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Phil Scott’s Definition of “Positive Campaigning” Gets Hazy

FOR IMMEDIATE RELEASE

CONTACT:

Christina Amestoy, VDP Communications Director

camestoy@vtdemocrats.org

 

Phil Scott’s Definition of “Positive Campaigning” Gets Hazy   

October 19, 2016

 

Burlington, VT  There has been one consistent theme in Phil Scott’s general and primary campaign: Phil complaining about negative campaigning while promising to take the high road. But Phil’s definition of what is positive campaigning is starting to get murky.

 

“We’ve heard Phil Scott promise over and over that he won’t go negative  and we’ve heard him lectured those who he believes have,” said Christina Amestoy, VDP spokesperson. “Yet with his campaign staff attacking Sue Minter in the press, his campaign account retweeting posts that insult Minter, and his emails that call his opponents liars and deceitful,  Phil’s definition of “positive” is getting a little fuzzy.”

 

Maybe it’s time for Phil to clarify whether or not he think these actions are what defines the high road.

 

What Phil Scott’s campaign says:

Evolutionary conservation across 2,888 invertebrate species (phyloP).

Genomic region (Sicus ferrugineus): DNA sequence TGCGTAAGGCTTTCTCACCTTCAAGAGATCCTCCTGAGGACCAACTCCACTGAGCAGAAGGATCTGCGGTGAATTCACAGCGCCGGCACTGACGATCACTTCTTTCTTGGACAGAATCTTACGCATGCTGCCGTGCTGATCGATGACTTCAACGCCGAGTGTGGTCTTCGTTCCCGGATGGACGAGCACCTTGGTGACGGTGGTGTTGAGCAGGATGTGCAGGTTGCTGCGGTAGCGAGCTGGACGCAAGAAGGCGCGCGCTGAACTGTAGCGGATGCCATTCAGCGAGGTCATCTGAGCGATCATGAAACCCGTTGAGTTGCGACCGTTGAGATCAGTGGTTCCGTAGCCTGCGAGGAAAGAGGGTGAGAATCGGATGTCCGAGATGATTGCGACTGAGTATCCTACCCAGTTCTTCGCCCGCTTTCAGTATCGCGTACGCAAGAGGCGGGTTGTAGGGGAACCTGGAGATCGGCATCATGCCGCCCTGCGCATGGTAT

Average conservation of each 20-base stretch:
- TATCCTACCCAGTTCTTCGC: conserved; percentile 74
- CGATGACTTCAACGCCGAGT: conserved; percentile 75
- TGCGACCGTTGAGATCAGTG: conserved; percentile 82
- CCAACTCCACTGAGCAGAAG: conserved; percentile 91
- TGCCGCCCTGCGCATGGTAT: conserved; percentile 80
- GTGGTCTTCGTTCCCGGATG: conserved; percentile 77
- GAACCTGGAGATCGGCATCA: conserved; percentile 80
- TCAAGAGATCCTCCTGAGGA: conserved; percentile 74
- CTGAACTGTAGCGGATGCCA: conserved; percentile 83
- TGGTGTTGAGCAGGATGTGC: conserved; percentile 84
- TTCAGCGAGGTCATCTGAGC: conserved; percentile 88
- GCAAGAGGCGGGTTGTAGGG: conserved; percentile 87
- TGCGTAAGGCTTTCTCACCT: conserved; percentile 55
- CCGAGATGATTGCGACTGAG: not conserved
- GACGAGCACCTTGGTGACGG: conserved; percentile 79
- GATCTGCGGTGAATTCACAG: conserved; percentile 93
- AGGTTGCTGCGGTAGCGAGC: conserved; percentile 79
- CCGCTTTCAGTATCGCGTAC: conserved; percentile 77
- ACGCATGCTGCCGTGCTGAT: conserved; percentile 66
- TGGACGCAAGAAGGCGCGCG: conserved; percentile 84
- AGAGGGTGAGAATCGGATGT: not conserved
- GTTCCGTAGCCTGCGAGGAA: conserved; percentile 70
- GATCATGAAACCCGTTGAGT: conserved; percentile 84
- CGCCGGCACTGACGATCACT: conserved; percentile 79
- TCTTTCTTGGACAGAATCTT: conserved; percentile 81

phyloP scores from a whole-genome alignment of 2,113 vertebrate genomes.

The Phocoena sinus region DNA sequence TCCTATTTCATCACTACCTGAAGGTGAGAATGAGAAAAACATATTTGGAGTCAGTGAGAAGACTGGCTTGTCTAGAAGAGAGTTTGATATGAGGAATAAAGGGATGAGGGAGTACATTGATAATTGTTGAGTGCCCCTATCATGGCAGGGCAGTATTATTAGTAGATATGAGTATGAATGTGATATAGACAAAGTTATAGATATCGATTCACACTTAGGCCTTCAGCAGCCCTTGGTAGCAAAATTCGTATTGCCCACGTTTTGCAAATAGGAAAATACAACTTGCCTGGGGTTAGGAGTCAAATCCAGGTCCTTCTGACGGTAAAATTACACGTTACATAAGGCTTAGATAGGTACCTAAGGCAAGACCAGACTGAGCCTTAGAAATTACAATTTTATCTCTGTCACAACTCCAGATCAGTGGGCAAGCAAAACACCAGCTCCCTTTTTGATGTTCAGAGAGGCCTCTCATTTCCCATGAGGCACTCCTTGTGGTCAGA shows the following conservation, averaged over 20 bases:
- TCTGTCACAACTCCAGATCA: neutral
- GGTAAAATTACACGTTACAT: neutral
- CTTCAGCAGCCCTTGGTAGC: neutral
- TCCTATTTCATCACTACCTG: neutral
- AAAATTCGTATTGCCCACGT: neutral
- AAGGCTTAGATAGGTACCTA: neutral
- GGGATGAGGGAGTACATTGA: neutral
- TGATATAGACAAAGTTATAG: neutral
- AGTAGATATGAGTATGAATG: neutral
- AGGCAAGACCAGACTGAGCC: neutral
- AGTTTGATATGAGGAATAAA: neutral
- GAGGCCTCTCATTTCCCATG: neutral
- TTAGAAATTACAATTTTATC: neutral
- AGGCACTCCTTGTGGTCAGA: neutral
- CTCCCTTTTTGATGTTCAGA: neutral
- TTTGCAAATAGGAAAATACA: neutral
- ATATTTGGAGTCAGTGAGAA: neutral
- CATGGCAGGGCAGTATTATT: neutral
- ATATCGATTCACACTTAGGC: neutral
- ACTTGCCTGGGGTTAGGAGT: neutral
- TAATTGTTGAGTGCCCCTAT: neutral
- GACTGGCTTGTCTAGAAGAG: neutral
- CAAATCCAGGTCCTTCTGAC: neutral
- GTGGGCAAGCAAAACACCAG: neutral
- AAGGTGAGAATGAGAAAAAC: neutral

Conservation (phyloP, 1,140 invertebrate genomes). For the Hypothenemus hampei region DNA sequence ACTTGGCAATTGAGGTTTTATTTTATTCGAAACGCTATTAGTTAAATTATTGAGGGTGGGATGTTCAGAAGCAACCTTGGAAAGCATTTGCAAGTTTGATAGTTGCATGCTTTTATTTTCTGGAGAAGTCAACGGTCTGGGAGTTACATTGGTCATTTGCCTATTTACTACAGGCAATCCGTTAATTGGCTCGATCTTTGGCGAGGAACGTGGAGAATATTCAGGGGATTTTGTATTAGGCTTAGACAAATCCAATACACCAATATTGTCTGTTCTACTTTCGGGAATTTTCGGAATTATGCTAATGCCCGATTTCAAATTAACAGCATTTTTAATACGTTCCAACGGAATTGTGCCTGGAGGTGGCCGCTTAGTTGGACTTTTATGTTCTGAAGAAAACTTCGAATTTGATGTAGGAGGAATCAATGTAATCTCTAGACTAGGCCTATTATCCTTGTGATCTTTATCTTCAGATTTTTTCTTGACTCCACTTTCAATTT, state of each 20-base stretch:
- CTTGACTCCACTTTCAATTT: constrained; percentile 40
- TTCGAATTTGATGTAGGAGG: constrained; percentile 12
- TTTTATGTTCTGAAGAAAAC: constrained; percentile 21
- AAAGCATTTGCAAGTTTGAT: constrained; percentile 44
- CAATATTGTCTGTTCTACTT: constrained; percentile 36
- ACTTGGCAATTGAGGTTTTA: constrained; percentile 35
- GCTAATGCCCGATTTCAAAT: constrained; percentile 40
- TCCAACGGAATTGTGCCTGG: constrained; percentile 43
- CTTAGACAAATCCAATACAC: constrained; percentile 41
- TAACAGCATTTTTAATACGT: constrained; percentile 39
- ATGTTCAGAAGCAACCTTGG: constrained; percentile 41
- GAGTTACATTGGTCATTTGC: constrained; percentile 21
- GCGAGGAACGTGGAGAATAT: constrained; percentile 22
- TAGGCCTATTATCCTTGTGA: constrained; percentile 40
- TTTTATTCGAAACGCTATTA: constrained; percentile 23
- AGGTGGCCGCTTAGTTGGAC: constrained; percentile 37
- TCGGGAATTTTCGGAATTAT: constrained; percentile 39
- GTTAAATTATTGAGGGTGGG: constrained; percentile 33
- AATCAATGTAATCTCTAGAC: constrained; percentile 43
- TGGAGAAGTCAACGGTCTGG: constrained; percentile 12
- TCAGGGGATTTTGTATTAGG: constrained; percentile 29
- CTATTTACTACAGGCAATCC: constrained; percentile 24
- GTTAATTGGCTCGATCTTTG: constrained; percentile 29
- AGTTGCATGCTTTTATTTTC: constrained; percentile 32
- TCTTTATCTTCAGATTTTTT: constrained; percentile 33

@PhilScott4VT

I've always run positive campaigns and what I can bring to the table, and not focusing on the supposed shortfalls of my opponent. #vtpoli

7:43pm · 18 Oct 2016 · Twitter Web Client

 

What Phil Scott’s campaign does:

This morning, an article appeared in Seven Days that quoted Phil Scott’s campaign manager hitting Sue Minter for “exaggerating her resume” - a negative hit that has been knocked down by those who worked with Minter.

In a campaign email sent out on October 6th which was titled Sue Minter: Fact vs Fiction, the Scott campaign called Sue Minter deceitful, deceptive, and desperate.

 

The Scott campaign doubled down on this language calling Sue Minter desperate and dishonest in an October 18th press release.October 18th press release

 

Just today, Phil Scott’s official campaign twitter account retweeted a post that called Sue Minter “mean and nasty.”

 

Phil Scott acted similarly during the primaries as well, sending out letters that called Bruce Lisman a liar and “incapable of being honest.” When Lisman questioned him on this attack during a VPR debate, Phil attempted to dodge it by say he, himself, didn’t say it.

 

If Phil Scott thinks this is the high road, it’s time for him to take a step back and rethink his definition of “positive campaigning.”

 

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